Lar in Scrabble Dictionary

What does lar mean? Is lar a Scrabble word?

How many points in Scrabble is lar worth? lar how many points in Words With Friends? What does lar mean? Get all these answers on this page.

Scrabble® and Words with Friends® points for lar

See how to calculate how many points for lar.

Is lar a Scrabble word?

Yes. The word lar is a Scrabble US word. The word lar is worth 3 points in Scrabble:

L1A1R1

Is lar a Scrabble UK word?

Yes. The word lar is a Scrabble UK word and has 3 points:

L1A1R1

Is lar a Words With Friends word?

Yes. The word lar is a Words With Friends word. The word lar is worth 4 points in Words With Friends (WWF):

L2A1R1

Our tools

Valid words made from Lar

You can make 4 words from 'lar' in our Scrabble US and Canada dictionary.


3 letters words from 'lar'

LAR 3 

2 letters words from 'lar'

AL 2AR 2
LA 2 

All 3 letters words made out of lar

lar alr lra rla arl ral

Note: these 'words' (valid or invalid) are all the permutations of the word lar. These words are obtained by scrambling the letters in lar.

Definitions and meaning of lar

lar

Etymology

Borrowed from Latin lār (ancestral deity or spirit) from Etruscan.

Pronunciation

  • (Received Pronunciation) IPA(key): /lɑː/
  • (US) IPA(key): /lɑɹ/, [lɑɹ], [lɑ˞]

Noun

lar (plural lars or lares)

  1. (Roman mythology, chiefly in the plural) singular of lares: a household god, particularly overseeing the family itself.
  2. The lar gibbon.

Usage notes

The gibbon is pluralized as lars. The Latin household gods usually appear as the plurale tantum Lares, following its Latin plural form and capitalized to denote a particular group of lares; the alternative forms Lars, lares, and lars sometimes appear.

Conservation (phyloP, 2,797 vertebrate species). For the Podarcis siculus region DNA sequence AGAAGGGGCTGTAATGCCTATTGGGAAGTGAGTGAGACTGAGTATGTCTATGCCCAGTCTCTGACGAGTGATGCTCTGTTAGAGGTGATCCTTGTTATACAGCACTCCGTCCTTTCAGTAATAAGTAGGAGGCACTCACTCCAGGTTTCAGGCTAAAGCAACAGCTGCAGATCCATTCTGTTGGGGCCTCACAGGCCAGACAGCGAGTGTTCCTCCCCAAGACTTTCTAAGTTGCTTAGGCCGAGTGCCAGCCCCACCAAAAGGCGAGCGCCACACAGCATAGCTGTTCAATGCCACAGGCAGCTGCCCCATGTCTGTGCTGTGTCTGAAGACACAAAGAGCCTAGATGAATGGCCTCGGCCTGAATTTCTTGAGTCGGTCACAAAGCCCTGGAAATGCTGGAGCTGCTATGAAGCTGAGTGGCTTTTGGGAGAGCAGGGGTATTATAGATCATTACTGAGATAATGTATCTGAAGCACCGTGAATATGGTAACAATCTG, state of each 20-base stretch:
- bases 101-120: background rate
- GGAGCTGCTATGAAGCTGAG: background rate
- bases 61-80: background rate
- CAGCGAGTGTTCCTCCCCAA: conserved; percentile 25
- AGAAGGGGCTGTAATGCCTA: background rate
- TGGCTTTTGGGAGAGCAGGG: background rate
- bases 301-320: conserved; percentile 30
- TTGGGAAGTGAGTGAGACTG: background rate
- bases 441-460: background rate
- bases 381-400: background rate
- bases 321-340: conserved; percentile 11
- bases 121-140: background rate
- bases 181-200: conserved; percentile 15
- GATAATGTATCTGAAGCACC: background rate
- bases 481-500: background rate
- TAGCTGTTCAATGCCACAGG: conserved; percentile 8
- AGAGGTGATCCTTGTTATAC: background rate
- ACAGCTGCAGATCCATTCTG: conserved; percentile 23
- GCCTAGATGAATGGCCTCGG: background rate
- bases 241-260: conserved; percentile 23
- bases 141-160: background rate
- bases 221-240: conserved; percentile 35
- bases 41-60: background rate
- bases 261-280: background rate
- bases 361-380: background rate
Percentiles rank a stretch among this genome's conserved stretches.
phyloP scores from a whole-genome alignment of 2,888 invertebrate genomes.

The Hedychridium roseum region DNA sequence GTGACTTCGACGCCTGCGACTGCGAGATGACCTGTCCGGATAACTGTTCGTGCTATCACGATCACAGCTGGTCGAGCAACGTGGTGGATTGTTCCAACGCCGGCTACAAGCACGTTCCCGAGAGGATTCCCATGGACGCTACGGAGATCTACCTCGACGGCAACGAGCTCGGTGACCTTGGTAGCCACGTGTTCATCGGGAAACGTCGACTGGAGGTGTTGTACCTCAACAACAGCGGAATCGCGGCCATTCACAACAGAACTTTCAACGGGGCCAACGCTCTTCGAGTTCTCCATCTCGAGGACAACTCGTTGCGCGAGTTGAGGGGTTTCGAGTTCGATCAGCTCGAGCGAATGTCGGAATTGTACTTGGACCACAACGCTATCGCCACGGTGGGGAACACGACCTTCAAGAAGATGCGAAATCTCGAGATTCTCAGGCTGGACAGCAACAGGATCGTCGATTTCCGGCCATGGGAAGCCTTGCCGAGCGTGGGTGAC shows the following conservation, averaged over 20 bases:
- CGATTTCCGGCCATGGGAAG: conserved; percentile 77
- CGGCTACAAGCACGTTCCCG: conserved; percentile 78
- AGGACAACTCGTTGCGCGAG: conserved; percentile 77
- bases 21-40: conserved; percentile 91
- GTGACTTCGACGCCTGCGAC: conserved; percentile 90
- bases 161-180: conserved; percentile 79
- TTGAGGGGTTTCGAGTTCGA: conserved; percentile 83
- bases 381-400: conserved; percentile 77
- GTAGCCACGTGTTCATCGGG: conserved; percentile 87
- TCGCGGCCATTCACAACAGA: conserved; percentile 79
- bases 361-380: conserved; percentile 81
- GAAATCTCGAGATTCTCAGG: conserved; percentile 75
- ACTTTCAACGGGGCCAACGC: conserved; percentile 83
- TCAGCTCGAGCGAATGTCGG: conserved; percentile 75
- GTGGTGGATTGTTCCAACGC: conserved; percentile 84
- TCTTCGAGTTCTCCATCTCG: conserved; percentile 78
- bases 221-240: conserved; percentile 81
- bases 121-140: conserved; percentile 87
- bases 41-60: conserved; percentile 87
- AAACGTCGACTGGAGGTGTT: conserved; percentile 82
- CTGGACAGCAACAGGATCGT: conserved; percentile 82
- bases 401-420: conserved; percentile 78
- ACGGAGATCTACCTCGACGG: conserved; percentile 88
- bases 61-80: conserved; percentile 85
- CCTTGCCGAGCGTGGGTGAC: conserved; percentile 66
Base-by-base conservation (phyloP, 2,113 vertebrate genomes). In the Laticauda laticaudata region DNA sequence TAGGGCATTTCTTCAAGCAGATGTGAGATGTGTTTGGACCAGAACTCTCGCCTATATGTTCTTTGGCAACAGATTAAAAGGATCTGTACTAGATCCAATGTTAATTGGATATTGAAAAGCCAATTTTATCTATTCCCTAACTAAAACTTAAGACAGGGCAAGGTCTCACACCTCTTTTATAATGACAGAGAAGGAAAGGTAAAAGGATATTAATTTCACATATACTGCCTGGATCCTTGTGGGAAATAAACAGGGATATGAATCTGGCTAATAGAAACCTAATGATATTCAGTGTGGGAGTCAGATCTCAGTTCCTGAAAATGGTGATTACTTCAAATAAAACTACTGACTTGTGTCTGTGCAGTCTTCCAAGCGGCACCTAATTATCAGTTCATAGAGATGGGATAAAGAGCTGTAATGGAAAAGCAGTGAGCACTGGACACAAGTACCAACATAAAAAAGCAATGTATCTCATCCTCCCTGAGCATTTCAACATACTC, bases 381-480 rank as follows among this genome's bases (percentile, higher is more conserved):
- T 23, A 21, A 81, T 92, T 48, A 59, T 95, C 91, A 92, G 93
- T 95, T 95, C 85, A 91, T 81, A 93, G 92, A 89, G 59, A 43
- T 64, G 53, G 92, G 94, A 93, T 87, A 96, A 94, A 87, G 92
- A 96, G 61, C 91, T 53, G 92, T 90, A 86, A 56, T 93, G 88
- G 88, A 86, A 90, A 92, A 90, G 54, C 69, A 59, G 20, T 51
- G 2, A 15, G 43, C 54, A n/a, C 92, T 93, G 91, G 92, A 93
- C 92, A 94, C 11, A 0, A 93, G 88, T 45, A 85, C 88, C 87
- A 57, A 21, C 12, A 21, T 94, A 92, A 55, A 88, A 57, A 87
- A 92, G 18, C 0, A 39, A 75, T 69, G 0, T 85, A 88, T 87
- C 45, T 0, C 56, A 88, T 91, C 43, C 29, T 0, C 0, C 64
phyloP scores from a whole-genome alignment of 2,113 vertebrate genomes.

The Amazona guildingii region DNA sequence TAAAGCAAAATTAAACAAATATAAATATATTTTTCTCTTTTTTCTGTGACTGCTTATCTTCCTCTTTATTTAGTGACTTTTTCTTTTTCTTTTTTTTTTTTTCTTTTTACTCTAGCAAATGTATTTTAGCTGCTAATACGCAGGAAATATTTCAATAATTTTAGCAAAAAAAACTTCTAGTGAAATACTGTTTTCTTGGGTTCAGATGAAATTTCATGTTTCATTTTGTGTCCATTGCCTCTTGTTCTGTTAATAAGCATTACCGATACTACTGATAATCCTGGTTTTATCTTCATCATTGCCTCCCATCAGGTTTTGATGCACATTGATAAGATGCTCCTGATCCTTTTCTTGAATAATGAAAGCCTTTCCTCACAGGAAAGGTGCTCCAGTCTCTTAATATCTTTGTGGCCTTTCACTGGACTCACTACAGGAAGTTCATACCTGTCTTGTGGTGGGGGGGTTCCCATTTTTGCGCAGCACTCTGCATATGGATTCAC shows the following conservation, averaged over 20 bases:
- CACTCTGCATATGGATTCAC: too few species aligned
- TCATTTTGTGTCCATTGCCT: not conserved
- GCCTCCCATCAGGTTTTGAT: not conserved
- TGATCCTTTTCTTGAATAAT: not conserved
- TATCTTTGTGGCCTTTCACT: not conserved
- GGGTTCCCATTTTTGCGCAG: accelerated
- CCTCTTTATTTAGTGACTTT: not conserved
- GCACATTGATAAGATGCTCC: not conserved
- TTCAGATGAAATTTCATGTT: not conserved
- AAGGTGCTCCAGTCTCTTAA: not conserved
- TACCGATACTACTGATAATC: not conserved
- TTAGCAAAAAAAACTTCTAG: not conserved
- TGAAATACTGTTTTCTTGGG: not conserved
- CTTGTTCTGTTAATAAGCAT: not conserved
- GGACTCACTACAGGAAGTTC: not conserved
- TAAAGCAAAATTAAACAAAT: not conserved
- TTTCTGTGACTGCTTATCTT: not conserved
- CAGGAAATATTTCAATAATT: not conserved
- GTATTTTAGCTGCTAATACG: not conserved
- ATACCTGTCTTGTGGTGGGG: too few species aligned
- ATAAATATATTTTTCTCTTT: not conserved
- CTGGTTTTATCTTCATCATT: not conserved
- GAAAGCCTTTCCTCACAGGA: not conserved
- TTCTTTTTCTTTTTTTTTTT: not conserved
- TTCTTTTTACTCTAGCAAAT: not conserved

Anagrams

  • ALR, LRA

Albanian

Etymology

Borrowed from Latin laurus.

Noun

lar m (indefinite plural larë, definite singular lari, definite plural larët)

  1. (botany) laurel (Laurus)

Declension

Synonyms

  • dafinë

Derived terms

  • larëz, larth, larushkë

References


Galician

Etymology

From Latin larem (guardian spirit; home), from Etruscan.

Pronunciation

  • IPA(key): /ˈlaɾ/

Noun

lar m (plural lares)

  1. home (place or building where one dwells)
  2. fireside
  3. hearth
    • 1485, Antonio López Ferreiro (ed.), Galicia Histórica. Colección diplomática. Santiago: Tipografía Galaica, page 286:
      iten vnna caldeyra de trager agoa, iten hua caldeyra de sobre do lar, iten dous caldeyros de mao
      item, a bucket for carrying water; item a cauldron for hanging over the hearth; item two hand cauldrons
  4. A household or ancestral god in ancient Rome

Synonyms

  • (home): casa, fogar
  • (fireside): lareira
  • (hearth): ástrago, larega, sollo

Derived terms

  • larada
  • lareira (fireplace)
  • larengo (piglet)
  • lariño (nest) (snug residence)

References

  • “lar” in Dicionario de Dicionarios do galego medieval, SLI - ILGA 2006-2012.
  • “lar” in Dicionario de Dicionarios da lingua galega, SLI - ILGA 2006-2013.